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IRS Provides Relief on Begin Construction Continuity Requirements

Yesterday, the Internal Revenue Service (IRS) issued Notice 2021-41 (the Notice), providing relief for continuity requirements for the investment tax credit (ITC) under Section 48 and the production tax credit (PTC) under Section 45.

The applicable tax rate for the ITC and PTC is based on the year a project “begins construction.” Under existing IRS guidance, projects are treated as having begun construction by either satisfying the Physical Work Test or the Five Percent Safe Harbor. Both methods require a taxpayer to make continuous progress toward completion of the facility once construction has begun (Continuity Requirement). The IRS previously provided a Continuity Safe Harbor, whereby the Continuity Requirement will be deemed met if the project is placed in service within a certain number of years from beginning construction. For most projects, the Continuity Safe Harbor was previously four years and was extended to five years last year for projects that otherwise began construction in 2016 or 2017. Under the existing guidance, if the Continuity Safe Harbor is not met, a taxpayer can satisfy the Continuity Requirement by meeting the Continuous Construction Test (in the case of the Physical Work Test) or the Continuous Efforts Test (in the case of the Five Percent Safe Harbor). The Continuous Construction Test and Continuous Efforts Test are both demonstrated through facts and circumstances.

In the Notice, the IRS further extended the Continuity Safe Harbor to six years for projects that otherwise began construction in 2016 through 2019 and to five years for projects that otherwise began construction in 2020. In other words, the Continuity Safe Harbor will be satisfied if a taxpayer places the project in service by the end of a calendar year that is no more than five or six years (as applicable) after the calendar year during which construction of the project otherwise began.

The Notice further provides that for a project that does not satisfy the Continuity Safe Harbor, the taxpayer can satisfy either the Continuous Efforts Test or Continuous Construction Test (regardless of whether the taxpayer is relying on the Physical Work Test or the Five Percent Safe Harbor). Under previous guidance, a taxpayer relying on the Physical Work Test was all but certain to fail the Continuous Construction Test, which seems to require regular physical work from the time construction begins. The Continuous Efforts Test appears to encompass more activities than the Continuous Construction Test and may be easier to satisfy for some taxpayers.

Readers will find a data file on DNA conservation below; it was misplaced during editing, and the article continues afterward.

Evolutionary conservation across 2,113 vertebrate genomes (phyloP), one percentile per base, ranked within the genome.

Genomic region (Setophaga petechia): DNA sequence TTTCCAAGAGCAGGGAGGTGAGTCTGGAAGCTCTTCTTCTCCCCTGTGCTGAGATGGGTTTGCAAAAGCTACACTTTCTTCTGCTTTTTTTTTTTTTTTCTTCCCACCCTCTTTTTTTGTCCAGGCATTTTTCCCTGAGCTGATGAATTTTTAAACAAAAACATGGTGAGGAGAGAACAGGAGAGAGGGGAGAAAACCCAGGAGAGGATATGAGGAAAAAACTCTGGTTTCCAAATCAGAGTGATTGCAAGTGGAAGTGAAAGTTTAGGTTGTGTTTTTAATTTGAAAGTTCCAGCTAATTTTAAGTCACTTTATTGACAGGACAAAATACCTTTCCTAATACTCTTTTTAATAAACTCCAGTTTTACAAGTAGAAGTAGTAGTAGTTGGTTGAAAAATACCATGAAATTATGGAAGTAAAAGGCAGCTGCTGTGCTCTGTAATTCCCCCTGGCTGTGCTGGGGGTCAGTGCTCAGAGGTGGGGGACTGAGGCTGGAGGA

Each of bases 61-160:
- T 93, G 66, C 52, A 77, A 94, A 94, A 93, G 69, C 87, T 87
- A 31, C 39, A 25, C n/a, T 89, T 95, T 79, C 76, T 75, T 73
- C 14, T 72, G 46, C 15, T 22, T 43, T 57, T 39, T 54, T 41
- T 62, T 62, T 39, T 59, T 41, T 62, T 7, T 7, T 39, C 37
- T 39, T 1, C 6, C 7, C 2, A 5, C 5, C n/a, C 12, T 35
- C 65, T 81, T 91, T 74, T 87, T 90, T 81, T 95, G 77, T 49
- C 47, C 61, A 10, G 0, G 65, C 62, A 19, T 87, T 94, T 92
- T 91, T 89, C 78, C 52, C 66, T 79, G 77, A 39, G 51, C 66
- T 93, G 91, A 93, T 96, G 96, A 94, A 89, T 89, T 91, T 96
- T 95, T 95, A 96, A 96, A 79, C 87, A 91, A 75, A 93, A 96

The Notice clarifies that the relief was in response to the fact that “regional, national, or global circumstances due to the COVID-19 pandemic have continued to cause delays in the development of certain facilities eligible for the PTC and the ITC. These extraordinary delays have adversely affected the ability of many taxpayers to place facilities in service in time to meet the Continuity Safe Harbor.”

The Notice will be welcome relief to many taxpayers who have struggled with project delays in recent years.




Five Takeaways: The Energy Market in 2021 – From Crisis to Opportunity

The energy market has undergone significant change in the past 12 months, with even more on the horizon. Our webinar series explores how these changes have shaped—and will continue to impact—the energy industry, including discussions of what’s to come.

Our latest webinar featured Greg Wetstone, president and CEO of the American Council on Renewable Energy (ACORE).


Below are key takeaways from this week’s webinar:

  • The renewable energy industry continued to grow throughout the Trump administration; 2020 was a banner year with 28.5 GW of new wind and solar (the previous record, in 2016, was just below 23 GW).